Science and The Art Nouveau – Part Three

English Arts & Crafts Oak Frame with Deeply-Carved Botanical Motif

“All beautiful works of art must either intentionally imitate, or accidentally resemble natural forms.” – John Ruskin,  The Stones of Venice,  1851

Another newly-expanding “world of science” at the turn-of-the-century was that of Neuroscience. Two scientists, Jean-Martin Charcot and Hippolyte Bernheim, made great strides in the understanding of the human brain, dreams, hypnotism, and mental disorders.  Art Nouveau designers—keen to embrace the modern—believed that using certain shapes and colors (in their interior spaces) were beneficial to mental well-being.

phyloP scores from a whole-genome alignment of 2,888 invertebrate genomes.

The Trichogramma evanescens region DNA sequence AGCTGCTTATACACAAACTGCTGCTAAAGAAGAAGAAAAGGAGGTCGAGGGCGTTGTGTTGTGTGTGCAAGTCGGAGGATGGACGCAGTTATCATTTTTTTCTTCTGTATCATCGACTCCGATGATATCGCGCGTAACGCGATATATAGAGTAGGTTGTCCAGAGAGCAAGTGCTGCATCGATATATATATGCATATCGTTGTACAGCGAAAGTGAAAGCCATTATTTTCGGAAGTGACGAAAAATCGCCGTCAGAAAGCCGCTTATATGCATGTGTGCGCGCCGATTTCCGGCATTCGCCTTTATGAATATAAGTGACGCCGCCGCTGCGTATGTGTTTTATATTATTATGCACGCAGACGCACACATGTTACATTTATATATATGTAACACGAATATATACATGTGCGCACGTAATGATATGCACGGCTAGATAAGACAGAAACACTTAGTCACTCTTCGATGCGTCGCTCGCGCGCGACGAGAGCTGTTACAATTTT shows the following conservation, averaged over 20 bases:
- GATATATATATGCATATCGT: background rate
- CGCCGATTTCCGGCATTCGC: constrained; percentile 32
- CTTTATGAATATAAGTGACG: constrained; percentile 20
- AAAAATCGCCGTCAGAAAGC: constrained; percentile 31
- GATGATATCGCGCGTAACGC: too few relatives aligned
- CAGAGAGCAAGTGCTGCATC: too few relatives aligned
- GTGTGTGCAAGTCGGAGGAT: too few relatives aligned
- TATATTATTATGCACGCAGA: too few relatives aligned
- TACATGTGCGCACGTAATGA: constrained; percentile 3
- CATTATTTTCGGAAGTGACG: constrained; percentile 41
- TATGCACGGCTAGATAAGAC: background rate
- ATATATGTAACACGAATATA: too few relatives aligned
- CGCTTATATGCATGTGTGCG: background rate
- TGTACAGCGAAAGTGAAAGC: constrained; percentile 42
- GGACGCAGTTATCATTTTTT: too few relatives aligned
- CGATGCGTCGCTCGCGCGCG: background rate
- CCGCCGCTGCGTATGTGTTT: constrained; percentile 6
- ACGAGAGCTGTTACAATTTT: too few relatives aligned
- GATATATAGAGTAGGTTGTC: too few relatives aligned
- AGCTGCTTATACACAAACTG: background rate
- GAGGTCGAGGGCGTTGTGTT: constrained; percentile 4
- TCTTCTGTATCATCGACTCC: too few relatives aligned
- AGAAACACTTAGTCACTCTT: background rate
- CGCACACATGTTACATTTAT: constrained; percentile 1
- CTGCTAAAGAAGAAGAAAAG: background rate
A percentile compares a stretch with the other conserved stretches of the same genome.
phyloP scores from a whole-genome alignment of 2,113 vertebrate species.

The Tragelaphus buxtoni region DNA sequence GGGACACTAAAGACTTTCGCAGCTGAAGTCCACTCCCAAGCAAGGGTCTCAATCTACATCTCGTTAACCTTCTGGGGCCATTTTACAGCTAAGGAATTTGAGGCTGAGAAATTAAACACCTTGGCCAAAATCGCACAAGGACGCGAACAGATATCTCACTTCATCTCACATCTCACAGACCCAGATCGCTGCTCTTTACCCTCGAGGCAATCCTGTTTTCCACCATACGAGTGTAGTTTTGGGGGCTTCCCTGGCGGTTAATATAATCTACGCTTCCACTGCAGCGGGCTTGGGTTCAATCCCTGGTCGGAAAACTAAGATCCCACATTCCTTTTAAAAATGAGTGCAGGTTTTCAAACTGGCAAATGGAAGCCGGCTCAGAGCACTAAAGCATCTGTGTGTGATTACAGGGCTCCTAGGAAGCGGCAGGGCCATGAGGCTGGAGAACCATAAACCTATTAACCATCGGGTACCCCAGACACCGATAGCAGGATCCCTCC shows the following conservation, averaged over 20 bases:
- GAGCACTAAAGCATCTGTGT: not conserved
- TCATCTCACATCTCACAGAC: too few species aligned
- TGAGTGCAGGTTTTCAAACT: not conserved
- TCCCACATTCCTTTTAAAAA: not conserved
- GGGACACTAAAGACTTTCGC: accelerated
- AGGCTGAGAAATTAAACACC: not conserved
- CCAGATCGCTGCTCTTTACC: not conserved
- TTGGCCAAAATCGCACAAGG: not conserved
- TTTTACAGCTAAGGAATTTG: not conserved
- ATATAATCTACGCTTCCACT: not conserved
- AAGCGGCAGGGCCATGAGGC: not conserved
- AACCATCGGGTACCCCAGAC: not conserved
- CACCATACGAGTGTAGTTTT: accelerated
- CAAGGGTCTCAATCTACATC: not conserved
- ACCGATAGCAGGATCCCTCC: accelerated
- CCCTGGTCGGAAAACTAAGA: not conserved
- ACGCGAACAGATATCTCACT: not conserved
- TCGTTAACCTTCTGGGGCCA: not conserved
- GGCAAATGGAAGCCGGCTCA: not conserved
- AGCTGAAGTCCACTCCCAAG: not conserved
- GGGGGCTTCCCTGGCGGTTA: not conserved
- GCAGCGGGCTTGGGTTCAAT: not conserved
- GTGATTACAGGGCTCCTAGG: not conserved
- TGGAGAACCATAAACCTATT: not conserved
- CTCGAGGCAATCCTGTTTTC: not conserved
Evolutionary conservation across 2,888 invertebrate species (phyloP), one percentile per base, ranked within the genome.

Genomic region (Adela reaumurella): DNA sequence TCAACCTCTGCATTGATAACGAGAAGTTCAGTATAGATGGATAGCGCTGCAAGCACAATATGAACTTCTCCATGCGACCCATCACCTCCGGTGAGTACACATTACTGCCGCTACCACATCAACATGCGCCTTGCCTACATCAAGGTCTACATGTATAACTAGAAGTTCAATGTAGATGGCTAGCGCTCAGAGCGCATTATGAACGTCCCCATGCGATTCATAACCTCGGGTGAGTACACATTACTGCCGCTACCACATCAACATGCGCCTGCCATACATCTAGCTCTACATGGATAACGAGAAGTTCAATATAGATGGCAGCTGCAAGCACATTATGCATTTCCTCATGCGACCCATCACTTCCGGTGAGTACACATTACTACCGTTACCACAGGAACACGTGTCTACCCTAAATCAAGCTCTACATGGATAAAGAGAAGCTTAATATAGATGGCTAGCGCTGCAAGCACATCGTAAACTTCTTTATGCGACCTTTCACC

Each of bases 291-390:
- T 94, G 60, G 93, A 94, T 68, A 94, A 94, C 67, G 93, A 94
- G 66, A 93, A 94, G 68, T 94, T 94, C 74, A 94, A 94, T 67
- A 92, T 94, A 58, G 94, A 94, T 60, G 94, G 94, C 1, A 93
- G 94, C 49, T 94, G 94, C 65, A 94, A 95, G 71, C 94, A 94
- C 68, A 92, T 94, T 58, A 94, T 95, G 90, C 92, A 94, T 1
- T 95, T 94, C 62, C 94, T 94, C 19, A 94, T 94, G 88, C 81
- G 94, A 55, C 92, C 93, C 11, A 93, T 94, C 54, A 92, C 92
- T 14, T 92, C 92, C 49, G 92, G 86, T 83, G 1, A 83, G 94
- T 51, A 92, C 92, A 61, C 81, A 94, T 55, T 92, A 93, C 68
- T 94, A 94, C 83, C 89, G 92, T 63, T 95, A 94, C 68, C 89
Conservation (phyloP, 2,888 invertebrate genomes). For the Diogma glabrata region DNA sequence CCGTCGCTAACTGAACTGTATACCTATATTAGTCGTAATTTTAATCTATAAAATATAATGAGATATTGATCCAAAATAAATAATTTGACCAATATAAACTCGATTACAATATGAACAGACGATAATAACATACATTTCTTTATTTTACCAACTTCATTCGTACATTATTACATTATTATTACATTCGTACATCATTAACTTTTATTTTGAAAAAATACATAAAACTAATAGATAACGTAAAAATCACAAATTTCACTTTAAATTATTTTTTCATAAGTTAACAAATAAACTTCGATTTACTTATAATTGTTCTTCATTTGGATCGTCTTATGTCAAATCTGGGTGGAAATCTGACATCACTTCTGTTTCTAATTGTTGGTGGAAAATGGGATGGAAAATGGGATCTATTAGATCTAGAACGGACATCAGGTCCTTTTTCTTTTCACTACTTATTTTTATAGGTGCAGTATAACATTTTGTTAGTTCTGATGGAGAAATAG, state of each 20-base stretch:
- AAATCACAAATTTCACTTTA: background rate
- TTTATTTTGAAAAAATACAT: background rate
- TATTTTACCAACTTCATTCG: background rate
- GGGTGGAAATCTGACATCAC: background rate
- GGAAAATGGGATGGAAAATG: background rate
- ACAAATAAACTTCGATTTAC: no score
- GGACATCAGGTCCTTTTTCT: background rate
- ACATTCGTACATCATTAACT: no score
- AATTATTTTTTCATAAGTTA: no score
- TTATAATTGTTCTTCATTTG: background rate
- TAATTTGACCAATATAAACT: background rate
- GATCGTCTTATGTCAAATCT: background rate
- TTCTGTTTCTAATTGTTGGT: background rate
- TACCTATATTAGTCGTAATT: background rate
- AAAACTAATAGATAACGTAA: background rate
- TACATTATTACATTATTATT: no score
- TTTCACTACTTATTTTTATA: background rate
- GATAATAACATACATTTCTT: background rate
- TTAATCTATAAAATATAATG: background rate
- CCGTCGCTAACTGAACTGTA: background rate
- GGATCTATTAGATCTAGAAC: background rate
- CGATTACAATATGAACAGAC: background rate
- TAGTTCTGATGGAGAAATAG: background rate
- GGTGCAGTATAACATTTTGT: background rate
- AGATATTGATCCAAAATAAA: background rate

The Art Nouveau (including The Arts & Crafts Movement, Secessionism, and The Jugendstil) was a reaction against the West’s rapid industrialization —viewed by many as a de-humanizing force of standardization and mechanization.  If Industrialization was a “masculine” force, then the sensuous, playful and “feminine” nature of Art Nouveau could be viewed as Industrialization’s antidote.  The exhortation of Owen Jones in his seminal reference, The Grammar of Ornament (1856), for “returning to nature for fresh inspiration” was a call heeded by the designers of The Art Nouveau.

The piece shown above, an English Arts & Crafts hand-carved oak photo frame, might have provided “just a little oasis” of nature in an otherwise frenetic, industrializing world.  It might possibly do the same today.  Please click on the photo above to learn more about it.


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